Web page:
January 17, 2011 by type1vegan
I’m not sure what made me put off posting for a full week. Maybe it’s because I knew that the pictures I’d taken weren’t very good. And that my apple pie looks stupid. But I really cannot explain myself.
Last weekend, though, it was my friend Kristin’s birthday, so I made her some pad thai and apple pie. Because they rhyme! I cooked all day, listening to CNN and crying about Gabrielle Giffords who, it turned out, had not died as originally reported.
Allow me, for a moment, to make a comment about the shootings in Arizona. In my opinion, one cannot seriously blame discourse for this event. Rather, there are two things I think can be pointed at as the cause. One is more obvious: a total lack of care for the mentally ill. My mentally ill grandmother died about a month ago, so believe me when I say that I understand why care for the mentally ill falls by the wayside — because crazy people resist help and are really, really annoying to deal with. But still, something needs to be done. My suggestion is that crazy people should work on farms. They should have activities to do that will keep them busy, close to nature, and useful. There’s actually a farm in this area that does exactly that: takes in mentally ill and mentally handicapped people and helps them work on a farm. They also have a little restaurant for breakfast and lunch. You know what? It’s right nice. It’s effective. It’s sustainable. We need more of that.
The other place where blame can seriously be placed is the way that white boys are being raised these days. Many of them have a bad case of anti-intellectualism and they believe that a) the truth is simple and b) their opinions, no matter how uninformed, are just as valid as anyone else’s, regardless of their disconnection from reality. Men my age and younger don’t believe in objectivity. They plain don’t believe in it. They believe the truth is subjective. They believe that information they don’t have is not worthy of consideration. They don’t value scientific inquiry and they don’t have curiosity enough to investigate life’s many mysteries. They believe that the answers to mysteries will simply come to them without any work, and that if it does not, either the answers or the mysteries themselves are suspect. Furthermore, they will invent simplistic answers which they will adhere to religiously out of sheer intellectual laziness. Also, many of them are functionally illiterate, yet they ALL believe that they are very intelligent. And this sense of entitlement is dangerous for all of society. I think the Arizona shootings shows this above all else.
So, yeah, Kristin’s birthday. I doubled the recipe for Brooklyn Pad Thai in Vegan with a Vengeance to feed a crowd. Also because the package of rice noodles just had twice as much as what was needed for the recipe, and I didn’t feel like messing with trying to take out half the noodles that are so interwoven. Isa says that you have to do the recipe in batches, but I find that one whole recipe can be done at once if you use a big, giant pan with edges. Because I had doubled the recipe, I still did it in two batches, but she would’ve had me do it in four. I’m such a lazy bum, what can I say? But it worked out really well and fed the army. Rushing to get to the party, I didn’t take pictures in my relatively well-lit apartment and instead took it in Kristin’s beautifully decorated but dark kitchen. So suffer with me as you look at this picture.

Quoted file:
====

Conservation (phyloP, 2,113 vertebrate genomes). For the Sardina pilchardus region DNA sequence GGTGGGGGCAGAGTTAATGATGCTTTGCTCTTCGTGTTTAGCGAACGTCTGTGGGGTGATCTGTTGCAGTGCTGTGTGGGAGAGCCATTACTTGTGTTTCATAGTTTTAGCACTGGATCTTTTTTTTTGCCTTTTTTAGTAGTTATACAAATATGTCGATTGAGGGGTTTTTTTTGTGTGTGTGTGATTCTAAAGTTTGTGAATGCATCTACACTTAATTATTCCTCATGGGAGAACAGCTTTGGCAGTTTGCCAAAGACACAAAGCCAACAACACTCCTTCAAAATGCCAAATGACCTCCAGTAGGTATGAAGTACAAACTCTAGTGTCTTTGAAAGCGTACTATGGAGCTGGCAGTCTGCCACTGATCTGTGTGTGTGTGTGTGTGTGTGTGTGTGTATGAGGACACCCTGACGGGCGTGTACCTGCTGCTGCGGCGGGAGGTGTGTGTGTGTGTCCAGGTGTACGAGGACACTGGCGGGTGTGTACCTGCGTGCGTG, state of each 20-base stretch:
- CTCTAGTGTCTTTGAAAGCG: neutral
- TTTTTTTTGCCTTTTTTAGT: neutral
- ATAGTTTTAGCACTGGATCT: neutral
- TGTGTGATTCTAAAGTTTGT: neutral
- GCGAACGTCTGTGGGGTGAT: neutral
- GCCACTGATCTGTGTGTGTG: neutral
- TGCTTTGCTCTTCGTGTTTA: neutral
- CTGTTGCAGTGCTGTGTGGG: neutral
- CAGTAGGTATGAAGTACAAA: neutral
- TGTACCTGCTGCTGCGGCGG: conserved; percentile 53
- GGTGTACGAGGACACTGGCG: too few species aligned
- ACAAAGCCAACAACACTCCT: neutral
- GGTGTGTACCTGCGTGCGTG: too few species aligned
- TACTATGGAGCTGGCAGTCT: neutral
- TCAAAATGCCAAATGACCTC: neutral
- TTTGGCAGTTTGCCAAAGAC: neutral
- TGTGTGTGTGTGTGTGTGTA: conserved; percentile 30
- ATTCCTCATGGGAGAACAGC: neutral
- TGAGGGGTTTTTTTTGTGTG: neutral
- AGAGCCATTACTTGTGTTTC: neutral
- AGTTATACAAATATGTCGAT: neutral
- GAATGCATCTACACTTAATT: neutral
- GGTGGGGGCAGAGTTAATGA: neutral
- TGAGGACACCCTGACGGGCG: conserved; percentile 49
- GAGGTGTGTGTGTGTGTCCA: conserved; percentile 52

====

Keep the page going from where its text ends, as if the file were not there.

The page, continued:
Kristin had told me she prefers pie to cake, and I still had extra apples, so I decided to try my hand at apple pie. That’s right, I’d never made pie. Oh, I’ve made quiches, I’ve made gallettes, I’ve made crisps, I’ve made grunts — but never an actual pie. And, really, I don’t think I could have failed more! I used the crust and pie recipe from The Joy of Vegan Baking, and my understanding is that the trick to making pie is to find a crust recipe you can work with. Colleen Patrick-Goudreau’s is not the one for me. I couldn’t roll it out, and I made the bottom too thick and couldn’t make a suitable crust top. It came up short — literally. It was pretty unpretty. Well, see for yourself.
But, you know, it tasted pretty good, and my friends withheld judgment. I also brought over some homemade vegan vanilla ice cream because, really, apple pie ain’t right without ice cream.
In other cooking news, knowing I’d be moving in no time, I finally cooked all the veggies in my freezer into veggie broth, which I always thinks looks so pretty when you first put all the veggies into water.
I made so much of it that I knew that even if I went crazy on the risotto, I could never use it all up before I moved, so I offered it to local friends via facebook. My friend Kitty took me up on it and she tells me she’s been eating it plain because she’s had stomach issues. Unbelievable — eating just plain veggie broth! That’s rad. I’m glad I can help do a body good. The broth I did not give away is in my freezer and I suspect that as I get closer to moving, I’ll rely on eating whatever I’ve got left, which I suspect will mean rice mostly. So, rice it is! I’m prepared.
During these final weekends in Phoenixville, I’ve really learned that the people of this town will miss me as much as I’ll miss them. I’ve gotten some really touching speeches from a lot of different people, and it has made me feel super-loved. I’m planning a big going-away party at Morgan’s house. I also attended the most fun party I think I’ve ever been to — a dance party that only had, like, six people invited, held in Jenn’s kitchen/living room (she’s got a truly tiny house). Reed DJed, which he did really well, and we all just danced with no self-consciousness, drinking and celebrating and laughing. It was so freeing and fun. Here’s a picture of Reed and Marah kicking it.
Who couldn’t love this crew? I will miss Phoenixville hugely.